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What happens at sleep school?
Is it all cc/CIO etc?

12 replies to this topic

#1 WaitForIt

Posted 03 February 2013 - 03:59 PM

I losing the sleep battle...
I've read Pantley, we'd stopped feeding to sleep, every now and again I could get her to self settle with me standing next to her or lying down in a bed next to her cot.
Now all of a sudden we are back to square one, feeding to sleep and having real difficulty getting her into her cot. There is a lot of crying, both her and me. I'm getting a lot of pressure from people to CIO and I just can't. Although after last night and today I must admit im wondering if CIO will actually result in less crying... I'd still like to avoid it if I can.
I think I'm going to have to go to sleep school, but I'm scared to do that (and feel like such a failure). I don't want to get there and feel pushed into a corner to do something I don't want to do. So I'm wondering, what happens at sleep school?

#2 BB1511

Posted 03 February 2013 - 04:21 PM

The sleep school I took my DS to did not do controlled crying or CIO. There was some crying/grizzling but he was not left to cry on his own until he stopped. I learnt to listen to him and watch and help him go to sleep. He is now a dream sleeper and has been for ages. I say give it a go or call and ask what they do. You aren't a failure and no one should force you to do something you aren't comfy with. I was at breaking point so needed the help or who knows what would have happened.

#3 Another one

Posted 03 February 2013 - 04:27 PM

QUOTE (BB1511 @ 03/02/2013, 05:21 PM) <{POST_SNAPBACK}>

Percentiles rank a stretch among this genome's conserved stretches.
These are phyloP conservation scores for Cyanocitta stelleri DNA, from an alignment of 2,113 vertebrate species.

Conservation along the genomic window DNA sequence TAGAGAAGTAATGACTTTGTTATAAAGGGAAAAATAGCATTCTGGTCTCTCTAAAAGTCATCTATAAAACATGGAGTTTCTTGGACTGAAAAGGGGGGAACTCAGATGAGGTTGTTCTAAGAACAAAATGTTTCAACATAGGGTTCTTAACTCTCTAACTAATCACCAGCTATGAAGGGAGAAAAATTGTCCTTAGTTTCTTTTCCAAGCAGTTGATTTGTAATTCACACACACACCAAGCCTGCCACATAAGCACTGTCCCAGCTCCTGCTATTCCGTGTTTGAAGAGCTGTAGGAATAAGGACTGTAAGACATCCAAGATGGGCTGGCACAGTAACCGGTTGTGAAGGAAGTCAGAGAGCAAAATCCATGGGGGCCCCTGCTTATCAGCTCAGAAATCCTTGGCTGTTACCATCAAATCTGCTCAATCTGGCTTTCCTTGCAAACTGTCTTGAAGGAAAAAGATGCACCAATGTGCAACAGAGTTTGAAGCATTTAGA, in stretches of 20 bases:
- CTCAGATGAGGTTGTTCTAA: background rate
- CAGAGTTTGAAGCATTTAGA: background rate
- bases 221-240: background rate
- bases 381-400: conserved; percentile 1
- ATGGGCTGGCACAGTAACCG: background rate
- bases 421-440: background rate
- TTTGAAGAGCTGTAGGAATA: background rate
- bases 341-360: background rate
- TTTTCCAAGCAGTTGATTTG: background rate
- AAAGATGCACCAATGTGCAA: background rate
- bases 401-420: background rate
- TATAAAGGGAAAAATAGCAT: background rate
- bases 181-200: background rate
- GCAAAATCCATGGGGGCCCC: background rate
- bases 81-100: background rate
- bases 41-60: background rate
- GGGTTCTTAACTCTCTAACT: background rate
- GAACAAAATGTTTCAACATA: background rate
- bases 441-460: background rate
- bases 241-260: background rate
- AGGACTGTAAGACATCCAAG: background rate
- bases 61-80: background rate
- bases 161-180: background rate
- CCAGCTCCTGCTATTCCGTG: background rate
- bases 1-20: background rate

The sleep school I took my DS to did not do controlled crying or CIO. There was some crying/grizzling but he was not left to cry on his own until he stopped. I learnt to listen to him and watch and help him go to sleep. He is now a dream sleeper and has been for ages. I say give it a go or call and ask what they do. You aren't a failure and no one should force you to do something you aren't comfy with. I was at breaking point so needed the help or who knows what would have happened.

This was my experience at the sleep school I took DS to.  They worked with me to find what I wanted to achieve and how we could get there.  For example, they told me he didn't need to feed overnight but if I wanted to then they would work with that.  He was over 12mo and I was happy to lose the night feed but my biggest reason for going was his screaming EVERY time he was laid in his cot.

It didn't cure DS instantly but he was a much better sleeper when we left and it saved me.

#4 Soontobegran

Posted 03 February 2013 - 04:35 PM

Two of my DD's have attended two different sleep schools and each of them had slightly different routines but neither involved CIO but rather responsive settling. This did involve some whinging and light crying but the babies were never left alone and not attended.
I am very against CC and CIO for young babies but am quite open to the techniques used at sleep schools as I have seen such positive results.

These two babies went from 40 minute sleep cycles at night to sleeping 10-12 hours within a week.
I didn't believe it possible, but it sure is true. It saved their sanity, it refreshed their relationships and made for happier babies.